This past July at a Television Critics Association press tour, Gracepoint executive producer and writer Dan Futterman described how the show would depart from its Broadchurch source material in an interview in Variety: “I think by the third and fourth episodes, you see very, very great detours, and it also reverts to form as well, because the genetics of the show are powerful … but we deviated as much as we wanted to and as much as we could while still trying to tell this beautiful story that has a beginning and now a different ending.”
I’ve always liked Futterman, as the son in one of my favorite movies, The Birdcage, and his guest appearances on Will & Grace and Sex And The City. I appreciate his career detour into writing (starting with the screenplay for Capote), and am trying really hard not to hold Gracepoint against him. But he and the other producers admit as much in this Variety article: The original Broadchurch, broadcast in England on ITV and here on BBC America, had a very small U.S. audience. Executive producer Carolyn Bernstein stated in the same article that the “viewing audience for Broadchurch represents really, truly less than one percent of the American television viewing population. We’re not particularly worried about the overlap.”
So there you have it: gorgeous, moody, source material, very little viewing overlap. There was never a great impetus for Gracepoint to depart from Broadchurch at all, except that a whodunit isn’t very riveting if the killer has already been revealed, even from across the pond. So they had to tweak some things. Unfortunately, the tweaks just muddled up Gracepoint.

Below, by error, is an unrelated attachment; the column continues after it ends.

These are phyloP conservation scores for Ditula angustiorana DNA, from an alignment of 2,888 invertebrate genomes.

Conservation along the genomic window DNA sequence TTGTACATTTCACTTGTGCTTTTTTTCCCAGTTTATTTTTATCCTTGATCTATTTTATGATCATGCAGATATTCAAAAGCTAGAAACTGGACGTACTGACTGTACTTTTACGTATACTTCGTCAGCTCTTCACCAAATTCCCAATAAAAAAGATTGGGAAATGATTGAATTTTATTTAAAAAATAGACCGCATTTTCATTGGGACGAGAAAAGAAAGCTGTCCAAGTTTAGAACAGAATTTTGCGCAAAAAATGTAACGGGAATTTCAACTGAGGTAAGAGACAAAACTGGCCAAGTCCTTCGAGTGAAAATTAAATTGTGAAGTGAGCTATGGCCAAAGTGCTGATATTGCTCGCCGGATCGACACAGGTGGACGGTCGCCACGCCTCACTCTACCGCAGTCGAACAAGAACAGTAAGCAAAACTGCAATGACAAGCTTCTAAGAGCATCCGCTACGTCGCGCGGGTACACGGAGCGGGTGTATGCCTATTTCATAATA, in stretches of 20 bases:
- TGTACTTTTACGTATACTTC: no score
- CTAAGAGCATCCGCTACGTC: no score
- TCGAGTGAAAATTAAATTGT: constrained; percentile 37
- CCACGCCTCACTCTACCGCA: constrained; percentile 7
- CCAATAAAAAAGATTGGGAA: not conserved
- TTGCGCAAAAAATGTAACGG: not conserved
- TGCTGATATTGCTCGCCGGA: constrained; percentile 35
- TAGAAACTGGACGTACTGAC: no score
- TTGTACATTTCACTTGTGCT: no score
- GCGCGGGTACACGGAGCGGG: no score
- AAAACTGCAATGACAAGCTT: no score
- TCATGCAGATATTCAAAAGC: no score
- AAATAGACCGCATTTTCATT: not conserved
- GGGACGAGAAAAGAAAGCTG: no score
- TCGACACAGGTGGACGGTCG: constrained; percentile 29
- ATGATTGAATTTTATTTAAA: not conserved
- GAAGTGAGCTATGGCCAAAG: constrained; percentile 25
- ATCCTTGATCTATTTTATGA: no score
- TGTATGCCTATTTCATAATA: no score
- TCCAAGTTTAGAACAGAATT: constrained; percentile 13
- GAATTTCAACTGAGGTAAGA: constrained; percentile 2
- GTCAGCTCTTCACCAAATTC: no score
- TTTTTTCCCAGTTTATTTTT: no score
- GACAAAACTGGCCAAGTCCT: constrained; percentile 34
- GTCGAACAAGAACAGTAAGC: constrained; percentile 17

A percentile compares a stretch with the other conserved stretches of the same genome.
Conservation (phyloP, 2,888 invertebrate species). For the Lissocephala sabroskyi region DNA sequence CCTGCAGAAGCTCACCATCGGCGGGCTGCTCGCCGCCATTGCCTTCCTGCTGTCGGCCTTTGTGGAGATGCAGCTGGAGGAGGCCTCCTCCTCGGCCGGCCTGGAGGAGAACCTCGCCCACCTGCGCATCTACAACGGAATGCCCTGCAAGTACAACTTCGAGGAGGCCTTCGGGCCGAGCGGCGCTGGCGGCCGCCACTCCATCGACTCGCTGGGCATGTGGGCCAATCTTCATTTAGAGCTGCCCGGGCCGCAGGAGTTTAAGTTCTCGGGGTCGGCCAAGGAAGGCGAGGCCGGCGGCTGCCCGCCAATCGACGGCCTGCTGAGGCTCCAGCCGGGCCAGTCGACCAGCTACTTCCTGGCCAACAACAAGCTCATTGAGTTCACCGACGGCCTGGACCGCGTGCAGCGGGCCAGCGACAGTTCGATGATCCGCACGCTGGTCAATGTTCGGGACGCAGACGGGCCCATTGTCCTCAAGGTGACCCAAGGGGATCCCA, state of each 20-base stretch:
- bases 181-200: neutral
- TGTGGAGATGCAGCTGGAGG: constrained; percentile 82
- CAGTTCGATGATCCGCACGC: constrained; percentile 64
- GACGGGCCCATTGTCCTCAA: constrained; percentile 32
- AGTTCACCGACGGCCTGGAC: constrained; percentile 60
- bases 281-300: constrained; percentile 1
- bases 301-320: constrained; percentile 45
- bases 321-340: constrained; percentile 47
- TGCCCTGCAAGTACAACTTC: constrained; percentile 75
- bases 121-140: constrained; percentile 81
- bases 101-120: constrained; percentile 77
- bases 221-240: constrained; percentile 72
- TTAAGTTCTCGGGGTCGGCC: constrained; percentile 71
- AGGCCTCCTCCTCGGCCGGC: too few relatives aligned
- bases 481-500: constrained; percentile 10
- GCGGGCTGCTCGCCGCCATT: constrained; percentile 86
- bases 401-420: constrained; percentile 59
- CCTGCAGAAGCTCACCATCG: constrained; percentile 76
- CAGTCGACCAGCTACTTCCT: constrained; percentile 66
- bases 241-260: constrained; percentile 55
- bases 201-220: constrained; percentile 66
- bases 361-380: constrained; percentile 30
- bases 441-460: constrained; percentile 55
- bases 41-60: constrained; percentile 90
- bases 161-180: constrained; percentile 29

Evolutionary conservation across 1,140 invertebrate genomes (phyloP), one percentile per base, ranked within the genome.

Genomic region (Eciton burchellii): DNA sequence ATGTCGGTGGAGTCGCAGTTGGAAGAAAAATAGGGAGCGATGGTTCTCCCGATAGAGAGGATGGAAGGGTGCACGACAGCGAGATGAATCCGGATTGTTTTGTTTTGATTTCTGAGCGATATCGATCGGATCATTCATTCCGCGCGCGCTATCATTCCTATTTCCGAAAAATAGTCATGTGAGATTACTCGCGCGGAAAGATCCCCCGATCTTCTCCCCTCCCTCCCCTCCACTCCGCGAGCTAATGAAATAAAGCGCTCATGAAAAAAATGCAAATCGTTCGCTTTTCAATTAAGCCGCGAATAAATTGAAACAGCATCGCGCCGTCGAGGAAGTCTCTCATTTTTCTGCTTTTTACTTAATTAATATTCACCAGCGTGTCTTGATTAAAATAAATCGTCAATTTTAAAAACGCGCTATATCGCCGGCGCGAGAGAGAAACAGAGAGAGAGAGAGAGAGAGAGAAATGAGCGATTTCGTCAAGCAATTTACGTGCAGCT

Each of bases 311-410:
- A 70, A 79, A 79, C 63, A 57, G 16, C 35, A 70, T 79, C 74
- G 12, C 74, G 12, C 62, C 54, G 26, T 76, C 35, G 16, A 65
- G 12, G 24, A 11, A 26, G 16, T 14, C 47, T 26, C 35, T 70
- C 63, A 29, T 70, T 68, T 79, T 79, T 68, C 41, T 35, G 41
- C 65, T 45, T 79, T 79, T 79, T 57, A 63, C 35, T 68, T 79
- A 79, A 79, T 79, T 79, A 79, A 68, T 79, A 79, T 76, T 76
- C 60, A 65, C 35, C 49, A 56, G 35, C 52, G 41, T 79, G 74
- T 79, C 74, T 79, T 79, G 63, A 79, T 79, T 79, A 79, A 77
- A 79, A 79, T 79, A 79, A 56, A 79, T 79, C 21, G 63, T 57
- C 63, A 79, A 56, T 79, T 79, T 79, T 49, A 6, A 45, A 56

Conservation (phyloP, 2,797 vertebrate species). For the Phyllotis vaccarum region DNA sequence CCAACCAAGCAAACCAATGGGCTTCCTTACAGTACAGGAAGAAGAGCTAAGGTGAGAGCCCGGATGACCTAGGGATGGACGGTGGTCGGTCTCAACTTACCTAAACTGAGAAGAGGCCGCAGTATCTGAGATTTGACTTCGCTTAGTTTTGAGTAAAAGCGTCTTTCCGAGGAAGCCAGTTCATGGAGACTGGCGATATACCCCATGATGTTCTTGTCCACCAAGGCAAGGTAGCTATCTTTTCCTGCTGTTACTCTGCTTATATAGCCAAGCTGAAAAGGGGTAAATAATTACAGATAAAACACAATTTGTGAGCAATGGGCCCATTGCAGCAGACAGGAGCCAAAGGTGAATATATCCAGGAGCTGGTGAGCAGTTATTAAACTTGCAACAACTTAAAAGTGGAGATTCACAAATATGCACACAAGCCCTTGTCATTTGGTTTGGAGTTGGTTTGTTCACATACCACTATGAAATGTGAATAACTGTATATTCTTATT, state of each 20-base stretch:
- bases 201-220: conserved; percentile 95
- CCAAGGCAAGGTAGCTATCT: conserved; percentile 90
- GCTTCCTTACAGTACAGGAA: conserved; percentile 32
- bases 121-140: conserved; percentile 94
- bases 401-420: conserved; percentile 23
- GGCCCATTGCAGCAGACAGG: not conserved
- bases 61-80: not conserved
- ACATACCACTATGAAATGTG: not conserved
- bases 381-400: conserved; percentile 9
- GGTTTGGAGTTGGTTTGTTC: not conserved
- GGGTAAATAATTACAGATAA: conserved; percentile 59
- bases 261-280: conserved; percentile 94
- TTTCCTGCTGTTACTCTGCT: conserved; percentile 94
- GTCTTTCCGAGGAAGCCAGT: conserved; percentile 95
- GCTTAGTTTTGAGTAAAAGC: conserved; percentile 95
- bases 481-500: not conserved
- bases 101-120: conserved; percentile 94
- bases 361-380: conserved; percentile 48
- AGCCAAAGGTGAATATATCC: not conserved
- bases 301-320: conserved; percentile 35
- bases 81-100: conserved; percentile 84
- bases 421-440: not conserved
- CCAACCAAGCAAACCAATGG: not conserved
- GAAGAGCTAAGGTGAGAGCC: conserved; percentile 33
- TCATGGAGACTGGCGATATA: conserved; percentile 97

Here are some red herrings for you:
- If Tom already knew what happened to Danny, why did he go after that stupid backpacker in the woods? I could see how he would just want to run away from the entire situation, especially his creepy dad, but if that was in fact the case, it wasn’t made very clear.
- What was the point of the spider-bite/Paul-hitting-Danny camping-trip story?
- Why did Susan insist that she saw Vince on the beach that night? In Broadchurch, this made sense because Nigel (the Vince character) and Joe were both bald, so she mistook Joe for Nigel. Here, it makes no sense, and is never really cleared up (as always, if I’m obtusely missing something, please tell me; I’m dying to tie up any of these loose ends if at all possible).
- Speaking of Vince, since Ellie’s sister also saw him out that night, it is explained that he was hunting. Why in the hell would someone go hunting at night? Is this a special accelerated degree of difficulty form of hunting? And if he was on the beach, wouldn’t his “hunting” be called “fishing”? (I’m no outdoorsman, but …)
I don’t know what Futterman believed he was talking about in that interview, because I watched both series extremely carefully, and I never saw any great, grand departure. Remember how excited we all were for episode seven, the supposed change in trajectory? And almost nothing came to pass.
One of my least favorite parts of Broadchurch comes into play here too: Carver doesn’t actually catch anybody. The killer calls him on the victim’s phone. I could be a detective if it was that easy. But Carver says he’s figured it out already anyway, due to the email records. And, it’s possible that the killer is calling because he knows he’ll be caught soon.